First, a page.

On December 14, 2021, the Equal Employment Opportunity Commission (EEOC) updated its to hone in on how it will, likely, interpret COVID-19 issues related to future disability discrimination claims. The EEOC presented 14 Q/A items for guidance.
· Determining whether a specific employee’s COVID-19 is an actual disability always requires an individualized assessment, and assessments cannot be made categorically.
· A person infected with COVID-19 who is asymptomatic or with mild symptoms similar to those of the common cold or flu that resolve in a matter of weeks—with no other consequences—will not have an actual disability within the meaning of the ADA.
· Someone with ongoing but intermittent multiple-day headaches, dizziness, brain fog, and difficulty remembering or concentrating, attributed to COVID-19 by a doctor.
· Someone who received supplemental oxygen for breathing difficulties and has shortness of breath, associated fatigue, and other virus-related effects that last, or are expected to last, for several months.
· Someone with heart palpitations, chest pain, shortness of breath, and related effects due to the virus that last, or are expected to last, for several months.
· Someone who experiences congestion, sore throat, fever, headaches, and/or gastrointestinal discomfort, which resolve within several weeks.
· Someone who is asymptomatic—does not experience any symptoms or effects—and therefore does not have an actual disability under the ADA.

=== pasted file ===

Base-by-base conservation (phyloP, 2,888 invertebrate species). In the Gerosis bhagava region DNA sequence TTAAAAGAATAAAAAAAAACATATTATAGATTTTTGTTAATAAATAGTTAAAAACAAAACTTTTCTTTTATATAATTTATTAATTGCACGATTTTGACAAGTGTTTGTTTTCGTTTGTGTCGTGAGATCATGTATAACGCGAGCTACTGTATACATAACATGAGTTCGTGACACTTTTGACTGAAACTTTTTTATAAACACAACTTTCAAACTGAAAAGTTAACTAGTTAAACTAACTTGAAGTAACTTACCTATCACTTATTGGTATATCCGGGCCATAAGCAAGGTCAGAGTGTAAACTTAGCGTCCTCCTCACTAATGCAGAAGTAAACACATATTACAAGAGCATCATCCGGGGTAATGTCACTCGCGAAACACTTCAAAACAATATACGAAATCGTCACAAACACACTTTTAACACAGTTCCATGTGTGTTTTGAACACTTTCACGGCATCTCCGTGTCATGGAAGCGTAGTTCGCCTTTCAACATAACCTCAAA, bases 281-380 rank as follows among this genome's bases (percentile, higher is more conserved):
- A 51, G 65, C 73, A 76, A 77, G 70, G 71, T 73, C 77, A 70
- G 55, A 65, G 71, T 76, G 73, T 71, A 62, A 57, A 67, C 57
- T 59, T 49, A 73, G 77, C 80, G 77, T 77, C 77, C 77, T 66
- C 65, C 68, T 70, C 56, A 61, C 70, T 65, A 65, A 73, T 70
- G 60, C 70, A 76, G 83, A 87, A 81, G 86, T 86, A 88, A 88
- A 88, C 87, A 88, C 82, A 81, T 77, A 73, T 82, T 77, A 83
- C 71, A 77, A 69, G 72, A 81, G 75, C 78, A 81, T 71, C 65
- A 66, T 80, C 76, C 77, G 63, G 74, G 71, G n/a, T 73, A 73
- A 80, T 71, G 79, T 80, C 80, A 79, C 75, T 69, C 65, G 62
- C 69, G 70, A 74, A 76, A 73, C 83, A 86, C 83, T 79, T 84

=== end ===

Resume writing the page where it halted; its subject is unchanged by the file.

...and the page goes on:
· An employer that fires an employee because the employee had minor COIVD-19 symptoms that lasted or were expected to last more than six months.
· An employer that fires an employee for having COVID-19, which lasted or was expected to last less than six months, and caused non-minor symptoms.
· Other conditions that employees may have can be exacerbated by COVID-19 to become disabilities.
The EEOC also discusses issues related to providing accommodations. Under the ADA, an employer may ask the employee to provide reasonable documentation about the disability and/or need for reasonable accommodation or request that the employee sign a limited release allowing the employer to contact the employee’s health care provider directly. The EEOC adds that if the employee does not cooperate in providing the requested reasonable supporting medical information, the employer can lawfully deny the accommodation request.
An employer risks violating the ADA if it relies on myths, fears, or stereotypes about a condition to disallow the employee’s return to work once the employee is no longer infectious and, therefore, medically able to return without posing a direct threat to others.
Please keep in mind the following qualifications. This guidance is the EEOC’s interpretation of federal laws and NOT a court’s decision. In California, protection of employees with medical conditions is typically greater than that required by federal law, so all California employers should be sure to consult their favorite CDF Labor Law attorney if confronted with any of these issues.
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